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On Pastry and Cabbage

We have been making a number of tiny treats. Here are some almond bars and pecan bars people were raving over.

Also, we recently had an afternoon demonstration on gluten-free cooking. Rosemary Kearney made a number of breads and sweets that were gluten-free (using substitutes like rice flour, tapioca flour, potato flour, dried fruit, ground almonds, and xanthan gum). This photo includes some sweet white scones and mini-raspberry muffins.


This week we all made choux pastry, as Darina is demonstrating here. You have to keep adding eggs to your flour-water-butter mixture until your pastry dough is yellow and glossy and can slowly run off the spoon. It’s ready just before it’s able to run off the spoon in velvety sheets. I am quite intrigued by this idea that the pastry can only take so much egg and being able to eyeball the texture of the pastry dough to determine just the right amount.


We used choux pastry to make eclairs, profiteroles, and caramel salambos.

Apparently the name of the dough comes from the resemblance of the pastry to cabbage (choux in French). It’s a good enough excuse for me to insert my favorite cabbage photo of the week:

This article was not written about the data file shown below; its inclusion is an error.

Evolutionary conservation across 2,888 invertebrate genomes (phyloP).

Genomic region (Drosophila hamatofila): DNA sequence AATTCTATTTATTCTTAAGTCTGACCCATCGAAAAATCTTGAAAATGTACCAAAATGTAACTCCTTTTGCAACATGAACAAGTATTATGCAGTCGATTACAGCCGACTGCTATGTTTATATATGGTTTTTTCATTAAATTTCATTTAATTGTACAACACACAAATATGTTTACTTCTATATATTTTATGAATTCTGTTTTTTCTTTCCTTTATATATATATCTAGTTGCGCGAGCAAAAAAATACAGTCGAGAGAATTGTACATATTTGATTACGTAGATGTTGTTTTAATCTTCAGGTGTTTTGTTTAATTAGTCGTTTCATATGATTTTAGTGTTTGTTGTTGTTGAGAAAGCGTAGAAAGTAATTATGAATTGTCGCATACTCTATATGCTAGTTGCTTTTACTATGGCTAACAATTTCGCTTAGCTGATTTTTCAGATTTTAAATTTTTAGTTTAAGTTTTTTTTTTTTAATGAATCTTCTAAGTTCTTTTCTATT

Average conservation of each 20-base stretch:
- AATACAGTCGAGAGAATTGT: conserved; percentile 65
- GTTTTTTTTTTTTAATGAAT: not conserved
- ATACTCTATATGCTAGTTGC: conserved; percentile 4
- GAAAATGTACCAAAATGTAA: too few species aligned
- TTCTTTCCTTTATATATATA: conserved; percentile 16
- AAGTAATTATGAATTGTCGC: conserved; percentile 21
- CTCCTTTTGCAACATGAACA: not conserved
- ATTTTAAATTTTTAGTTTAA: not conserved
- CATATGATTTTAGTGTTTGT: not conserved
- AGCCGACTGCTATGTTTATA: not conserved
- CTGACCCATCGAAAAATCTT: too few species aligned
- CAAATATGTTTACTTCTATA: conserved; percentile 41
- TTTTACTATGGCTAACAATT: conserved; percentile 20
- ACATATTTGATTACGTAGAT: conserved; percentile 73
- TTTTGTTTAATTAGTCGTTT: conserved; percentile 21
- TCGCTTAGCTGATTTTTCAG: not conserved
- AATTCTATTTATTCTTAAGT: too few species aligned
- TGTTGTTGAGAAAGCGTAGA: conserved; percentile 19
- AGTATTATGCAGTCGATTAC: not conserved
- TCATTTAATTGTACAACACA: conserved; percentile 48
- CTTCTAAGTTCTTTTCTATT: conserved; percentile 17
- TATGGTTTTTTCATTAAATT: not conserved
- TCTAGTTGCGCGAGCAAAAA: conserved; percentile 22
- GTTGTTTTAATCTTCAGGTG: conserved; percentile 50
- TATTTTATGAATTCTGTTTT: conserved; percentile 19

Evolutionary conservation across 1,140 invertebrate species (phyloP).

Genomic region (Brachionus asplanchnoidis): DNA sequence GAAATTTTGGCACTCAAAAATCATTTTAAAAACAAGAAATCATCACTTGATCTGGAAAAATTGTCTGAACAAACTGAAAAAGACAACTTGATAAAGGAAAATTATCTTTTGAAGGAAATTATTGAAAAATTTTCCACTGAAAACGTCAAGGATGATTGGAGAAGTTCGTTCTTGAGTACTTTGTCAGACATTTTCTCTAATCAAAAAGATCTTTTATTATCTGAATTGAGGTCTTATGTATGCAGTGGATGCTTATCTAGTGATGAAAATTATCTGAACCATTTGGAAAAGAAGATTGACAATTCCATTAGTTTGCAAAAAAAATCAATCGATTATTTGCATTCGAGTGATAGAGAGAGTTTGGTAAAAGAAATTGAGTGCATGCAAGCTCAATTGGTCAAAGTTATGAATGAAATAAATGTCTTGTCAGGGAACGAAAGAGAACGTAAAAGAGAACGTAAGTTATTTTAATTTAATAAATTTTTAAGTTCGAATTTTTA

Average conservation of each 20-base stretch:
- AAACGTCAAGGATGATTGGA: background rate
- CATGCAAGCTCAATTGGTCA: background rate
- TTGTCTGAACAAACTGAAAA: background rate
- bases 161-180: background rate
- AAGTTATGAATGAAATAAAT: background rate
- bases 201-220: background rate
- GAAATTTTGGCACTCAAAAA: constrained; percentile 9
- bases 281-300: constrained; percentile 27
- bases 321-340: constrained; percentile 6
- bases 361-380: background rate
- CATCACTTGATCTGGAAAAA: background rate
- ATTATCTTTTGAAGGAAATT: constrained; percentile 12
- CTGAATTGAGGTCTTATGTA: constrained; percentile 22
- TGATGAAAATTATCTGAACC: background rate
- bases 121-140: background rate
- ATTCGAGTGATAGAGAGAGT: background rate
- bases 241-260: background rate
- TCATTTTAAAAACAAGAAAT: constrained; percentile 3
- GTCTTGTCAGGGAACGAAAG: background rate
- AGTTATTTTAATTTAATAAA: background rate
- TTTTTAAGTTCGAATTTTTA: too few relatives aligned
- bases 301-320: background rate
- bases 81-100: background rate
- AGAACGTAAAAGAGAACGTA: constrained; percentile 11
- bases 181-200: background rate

Huge and beautiful, eh? I used it to make a cabbage, raisin, and mint salad that went along with the bacon chop and Irish whiskey sauce I mentioned earlier. The salad went really well with the main dish, I think because the salad was so full of shredded apples. Remember the old rule? Pigs eat apples, so eat your apples with pigs.

I saw my first episode of Come Dine With Me last night with a few friends. It’s a show where a few different home cooks each prepare dinner for the group. After each dinner, the rest of the group rates the food, and the winner gets 1,000 pounds. Anyway, the guy who won in last night’s episode cooked a rabbit terrine with carrot puree. Makes sense, no? (Although I think rabbits only eat the tops of carrots, but it all still makes sense to me.)

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